Epiphany 2 16 January 1 Corinthians 1:1-9
Paul's letters begin in a standard way, reflection conventions of the time. The standard beginning, which we might simply as, "X to Y, Hi!", expands to "Hi" to include a greeting of "grace" (charis, similar sounding to the common greeting, chairein, which means, rejoice) and "peace" (reflecting the Jewish greeting, "Shalom!" ("peace"). This Jewish version of the standard greeting then comes to us in a Christian version. Paul sees God and Christ as the source of true grace and peace.
It is also interesting to notice how Paul expands the other elements. The Corinthians are the church of God. The focus is not on one of their house churches but on all of them together and their belonging to the wider assembly (ekklesia) of God's people. We will later read that the Corinthians placed great emphasis on their connections with the wider church. They are sanctified and called to be saints. "Saints", "holy ones" was a common designation of the church in its wider sense. Paul emphasises the connection with others in other places who call on the name of the Lord Jesus Christ. For some this would remind them of their baptism and confession of faith, that "Jesus is Lord". So Paul is reminding them of their identity right from the start. These words are much more than rhetorical flourishes. This also applies to Paul's description of himself as the sender. He is an apostle - not all would have acknowledged that. But it is so and it is God's will! No mistake about where Paul starts. In Corinth he needs to assert this, but this has less to do with Paul have an identity problem where he seeks recognition, and more to do with the gospel and theology which Paul expounds which is in conflict with some other popular Christian theologies of his day.
Another standard element of letters was an initial statement where the sender thanked the gods for the well being of the recipient or prayed for it or both. Paul reflects his education in such patterns and usually commences his letters with such a flourish. Often his language is rather elaborate, verging on becoming flowery, but what seems to be a sort of baroque style reveals very real concerns when we look more closely. In fact it is typical of Paul to incorporate some of his major concerns which become themes in the letter at this point.
Thus, while it sounds innocent enough, to thank God for the grace given the Corinthians (so 1:4), Paul also knows that for some this has led to a false self assurance about their spirituality. the same is true of his language about their rich endowment in word and knowledge (1:5). Indeed many were claiming a superior wisdom and prided themselves in most of the most highly valued skills of the day: the ability to speak impressively. Some would mark Paul rather low on that scale and continue niggling about it, much to Paul's frustration. 1:7 continues the same congratulatory theme. They are so well endowed in spiritual gifts they lack nothing. Paul is not being deceitful here. This is all true and immensely beneficial if understood and applied in the right way. Paul will go on to point out that it is being applied by some in ways that are destructive for themselves and others and show that the Corinthians are in danger of missing the point of what faith is about. Paul does this most dramatically in 1 Corinthians 13, which in some ways functions as a summary of the main issues of contention.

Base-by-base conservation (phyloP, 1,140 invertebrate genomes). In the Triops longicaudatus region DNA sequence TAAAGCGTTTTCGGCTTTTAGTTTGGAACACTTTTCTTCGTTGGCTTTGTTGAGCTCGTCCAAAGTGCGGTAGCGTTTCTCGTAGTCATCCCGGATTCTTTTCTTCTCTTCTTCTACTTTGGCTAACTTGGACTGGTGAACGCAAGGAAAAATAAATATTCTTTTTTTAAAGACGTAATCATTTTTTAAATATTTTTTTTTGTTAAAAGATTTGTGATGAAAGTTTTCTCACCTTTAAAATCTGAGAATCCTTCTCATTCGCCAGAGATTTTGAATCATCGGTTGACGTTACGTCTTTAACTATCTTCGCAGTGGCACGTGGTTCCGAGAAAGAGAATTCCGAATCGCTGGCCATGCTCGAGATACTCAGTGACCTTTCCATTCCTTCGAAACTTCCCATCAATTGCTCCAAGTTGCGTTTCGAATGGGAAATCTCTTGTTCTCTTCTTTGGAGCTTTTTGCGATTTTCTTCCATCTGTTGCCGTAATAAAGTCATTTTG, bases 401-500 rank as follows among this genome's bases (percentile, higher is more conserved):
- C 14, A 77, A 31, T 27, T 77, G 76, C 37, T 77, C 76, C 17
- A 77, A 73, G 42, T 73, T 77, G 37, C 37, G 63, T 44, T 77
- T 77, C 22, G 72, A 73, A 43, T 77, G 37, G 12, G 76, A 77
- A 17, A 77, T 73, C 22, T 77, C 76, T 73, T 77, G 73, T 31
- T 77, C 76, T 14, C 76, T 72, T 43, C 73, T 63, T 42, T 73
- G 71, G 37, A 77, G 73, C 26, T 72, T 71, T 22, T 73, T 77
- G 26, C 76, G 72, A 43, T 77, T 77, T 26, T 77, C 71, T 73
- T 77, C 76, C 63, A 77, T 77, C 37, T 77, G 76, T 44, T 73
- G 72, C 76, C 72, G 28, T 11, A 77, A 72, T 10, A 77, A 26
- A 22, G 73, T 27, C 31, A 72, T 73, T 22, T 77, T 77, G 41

Even 1:8 which focuses on the day of the Lord most likely contains some hint of another problem to be faced: some Corinthians were denying a future resurrection. Their understanding of the future was so much bound up with the notions of eternal souls, it seems, that they saw no need for anything beyond the salvation of individual souls. Who needs embodiedness? Who needs a community? Who needs a day of the Lord, which would establish a kingdom of justice and peace? Isn't it enough to know that my soul will go to heaven? Here in 1:8 and in 1:9 Paul celebrates the future with Christ and the future in community (koinonia).
Some Corinthians had difficulties with such images of the future and any literal interpretation is likely to meet similar hesitations today, not without ground, but Paul's logic is driven by an understanding that salvation has to mean something bigger than the individual. Many Christians still have difficulty making it to this level of understanding. It opens up too many questions about the social and political implications of the gospel. Private faith of a personal future is more comforting and marketable, but has little to do with the hope Jesus came to bring and doesn't really spell good news for the poor except in another life.
Gospel: Epiphany 2 16 January John 1:29-42
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